Mr Iain Kirkwood, Chief Administrative Officer, EpiTan Limited, Tel: 03 9662-4688 or 0408 473 496
Mr Richard Allen, Monsoon Communications, Tel: 03 9620-3333 or 0403 493 049
Rebecca Piercey | Monsoon Communications
New malaria analysis method reveals disease severity in minutes
14.08.2017 | University of British Columbia
New type of blood cells work as indicators of autoimmunity
14.08.2017 | Instituto de Medicina Molecular
Whether you call it effervescent, fizzy, or sparkling, carbonated water is making a comeback as a beverage. Aside from quenching thirst, researchers at the University of Illinois at Urbana-Champaign have discovered a new use for these "bubbly" concoctions that will have major impact on the manufacturer of the world's thinnest, flattest, and one most useful materials -- graphene.
As graphene's popularity grows as an advanced "wonder" material, the speed and quality at which it can be manufactured will be paramount. With that in mind,...
Physicists at the University of Bonn have managed to create optical hollows and more complex patterns into which the light of a Bose-Einstein condensate flows. The creation of such highly low-loss structures for light is a prerequisite for complex light circuits, such as for quantum information processing for a new generation of computers. The researchers are now presenting their results in the journal Nature Photonics.
Light particles (photons) occur as tiny, indivisible portions. Many thousands of these light portions can be merged to form a single super-photon if they are...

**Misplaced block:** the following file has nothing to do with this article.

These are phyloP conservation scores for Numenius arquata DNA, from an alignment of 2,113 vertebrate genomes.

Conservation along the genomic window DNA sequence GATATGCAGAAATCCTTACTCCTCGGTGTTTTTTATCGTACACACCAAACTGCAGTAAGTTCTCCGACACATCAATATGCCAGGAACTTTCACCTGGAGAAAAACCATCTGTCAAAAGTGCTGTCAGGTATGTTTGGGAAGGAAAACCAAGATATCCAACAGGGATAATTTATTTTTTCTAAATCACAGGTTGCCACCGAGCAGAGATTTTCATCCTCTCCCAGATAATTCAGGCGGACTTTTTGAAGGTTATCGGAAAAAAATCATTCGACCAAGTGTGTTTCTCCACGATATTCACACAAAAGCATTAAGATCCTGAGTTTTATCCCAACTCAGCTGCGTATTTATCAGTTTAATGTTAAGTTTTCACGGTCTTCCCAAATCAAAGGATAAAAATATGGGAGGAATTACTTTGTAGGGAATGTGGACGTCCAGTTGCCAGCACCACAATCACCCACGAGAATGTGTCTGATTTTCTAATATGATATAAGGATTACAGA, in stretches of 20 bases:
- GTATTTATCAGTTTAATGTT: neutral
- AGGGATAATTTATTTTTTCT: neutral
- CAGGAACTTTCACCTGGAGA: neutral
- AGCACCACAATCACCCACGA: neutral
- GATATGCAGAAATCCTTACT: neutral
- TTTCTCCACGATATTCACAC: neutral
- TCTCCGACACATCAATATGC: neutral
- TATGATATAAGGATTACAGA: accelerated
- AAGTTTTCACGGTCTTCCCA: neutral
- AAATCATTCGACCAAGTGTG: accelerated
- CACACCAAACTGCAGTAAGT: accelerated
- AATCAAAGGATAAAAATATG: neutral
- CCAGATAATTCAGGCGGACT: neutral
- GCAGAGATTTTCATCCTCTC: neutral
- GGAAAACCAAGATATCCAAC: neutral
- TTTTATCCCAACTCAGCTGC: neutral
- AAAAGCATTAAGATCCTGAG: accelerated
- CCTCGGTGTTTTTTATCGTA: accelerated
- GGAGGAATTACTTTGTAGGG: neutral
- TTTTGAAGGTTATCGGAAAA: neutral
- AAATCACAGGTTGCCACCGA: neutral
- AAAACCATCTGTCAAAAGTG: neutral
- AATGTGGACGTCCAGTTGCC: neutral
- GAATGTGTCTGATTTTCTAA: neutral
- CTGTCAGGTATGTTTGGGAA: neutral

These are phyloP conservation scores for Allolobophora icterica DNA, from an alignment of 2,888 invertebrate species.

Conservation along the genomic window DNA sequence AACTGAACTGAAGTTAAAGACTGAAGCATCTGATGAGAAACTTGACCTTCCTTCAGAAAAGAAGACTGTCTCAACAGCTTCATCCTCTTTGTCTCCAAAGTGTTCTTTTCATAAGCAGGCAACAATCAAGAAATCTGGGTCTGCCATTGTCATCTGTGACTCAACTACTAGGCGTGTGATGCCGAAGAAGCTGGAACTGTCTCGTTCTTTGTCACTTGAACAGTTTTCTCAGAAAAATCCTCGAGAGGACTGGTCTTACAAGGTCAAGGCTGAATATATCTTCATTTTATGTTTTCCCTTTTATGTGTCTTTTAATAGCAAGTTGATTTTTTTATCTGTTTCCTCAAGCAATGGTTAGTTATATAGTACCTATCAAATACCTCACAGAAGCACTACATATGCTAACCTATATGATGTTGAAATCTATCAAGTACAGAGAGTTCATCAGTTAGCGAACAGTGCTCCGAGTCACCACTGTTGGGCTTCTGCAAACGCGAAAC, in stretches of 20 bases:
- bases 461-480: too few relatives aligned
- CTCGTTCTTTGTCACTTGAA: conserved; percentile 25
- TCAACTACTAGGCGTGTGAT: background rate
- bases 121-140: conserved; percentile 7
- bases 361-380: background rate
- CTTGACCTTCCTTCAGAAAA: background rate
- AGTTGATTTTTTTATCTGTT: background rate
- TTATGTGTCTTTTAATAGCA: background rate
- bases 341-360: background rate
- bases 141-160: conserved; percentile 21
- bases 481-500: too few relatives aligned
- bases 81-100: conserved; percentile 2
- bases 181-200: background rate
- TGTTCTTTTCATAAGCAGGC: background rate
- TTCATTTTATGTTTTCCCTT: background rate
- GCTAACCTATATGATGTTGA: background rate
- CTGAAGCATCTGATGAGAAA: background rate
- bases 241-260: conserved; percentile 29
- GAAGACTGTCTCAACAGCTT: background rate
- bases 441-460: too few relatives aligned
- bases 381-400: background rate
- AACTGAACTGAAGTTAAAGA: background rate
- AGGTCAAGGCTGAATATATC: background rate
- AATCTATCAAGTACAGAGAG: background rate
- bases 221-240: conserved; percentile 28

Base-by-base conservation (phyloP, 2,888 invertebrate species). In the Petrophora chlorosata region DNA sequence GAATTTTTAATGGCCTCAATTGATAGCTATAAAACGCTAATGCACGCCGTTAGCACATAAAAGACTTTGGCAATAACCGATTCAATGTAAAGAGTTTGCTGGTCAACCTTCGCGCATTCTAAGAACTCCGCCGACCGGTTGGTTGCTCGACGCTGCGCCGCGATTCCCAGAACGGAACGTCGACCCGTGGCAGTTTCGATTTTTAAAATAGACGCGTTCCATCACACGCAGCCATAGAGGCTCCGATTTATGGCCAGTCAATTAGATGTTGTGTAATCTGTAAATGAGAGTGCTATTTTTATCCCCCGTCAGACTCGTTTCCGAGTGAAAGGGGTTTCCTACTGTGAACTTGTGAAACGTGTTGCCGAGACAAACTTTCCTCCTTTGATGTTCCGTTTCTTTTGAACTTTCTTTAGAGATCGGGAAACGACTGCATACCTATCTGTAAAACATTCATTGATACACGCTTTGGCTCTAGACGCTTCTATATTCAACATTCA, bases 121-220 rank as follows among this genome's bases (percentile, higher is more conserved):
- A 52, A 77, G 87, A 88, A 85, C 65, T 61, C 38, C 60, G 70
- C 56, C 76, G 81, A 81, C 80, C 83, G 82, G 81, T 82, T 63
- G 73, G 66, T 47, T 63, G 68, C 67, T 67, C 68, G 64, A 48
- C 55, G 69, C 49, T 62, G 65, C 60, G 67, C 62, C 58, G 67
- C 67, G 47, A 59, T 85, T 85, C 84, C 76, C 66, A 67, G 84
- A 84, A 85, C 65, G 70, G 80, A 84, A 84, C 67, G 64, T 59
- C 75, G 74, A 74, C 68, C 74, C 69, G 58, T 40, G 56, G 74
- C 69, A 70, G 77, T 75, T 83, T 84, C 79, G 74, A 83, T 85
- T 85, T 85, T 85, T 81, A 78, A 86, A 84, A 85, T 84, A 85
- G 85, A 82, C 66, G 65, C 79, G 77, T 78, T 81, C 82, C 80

For the first time, scientists have shown that circular RNA is linked to brain function. When a RNA molecule called Cdr1as was deleted from the genome of mice, the animals had problems filtering out unnecessary information – like patients suffering from neuropsychiatric disorders.
While hundreds of circular RNAs (circRNAs) are abundant in mammalian brains, one big question has remained unanswered: What are they actually good for? In the...
An experimental small satellite has successfully collected and delivered data on a key measurement for predicting changes in Earth's climate.
The Radiometer Assessment using Vertically Aligned Nanotubes (RAVAN) CubeSat was launched into low-Earth orbit on Nov. 11, 2016, in order to test new...
A study led by scientists of the Max Planck Institute for the Structure and Dynamics of Matter (MPSD) at the Center for Free-Electron Laser Science in Hamburg presents evidence of the coexistence of superconductivity and “charge-density-waves” in compounds of the poorly-studied family of bismuthates. This observation opens up new perspectives for a deeper understanding of the phenomenon of high-temperature superconductivity, a topic which is at the core of condensed matter research since more than 30 years. The paper by Nicoletti et al has been published in the PNAS.
Since the beginning of the 20th century, superconductivity had been observed in some metals at temperatures only a few degrees above the absolute zero (minus...
16.08.2017 | Event News
04.08.2017 | Event News
26.07.2017 | Event News
18.08.2017 | Life Sciences
18.08.2017 | Physics and Astronomy
18.08.2017 | Materials Sciences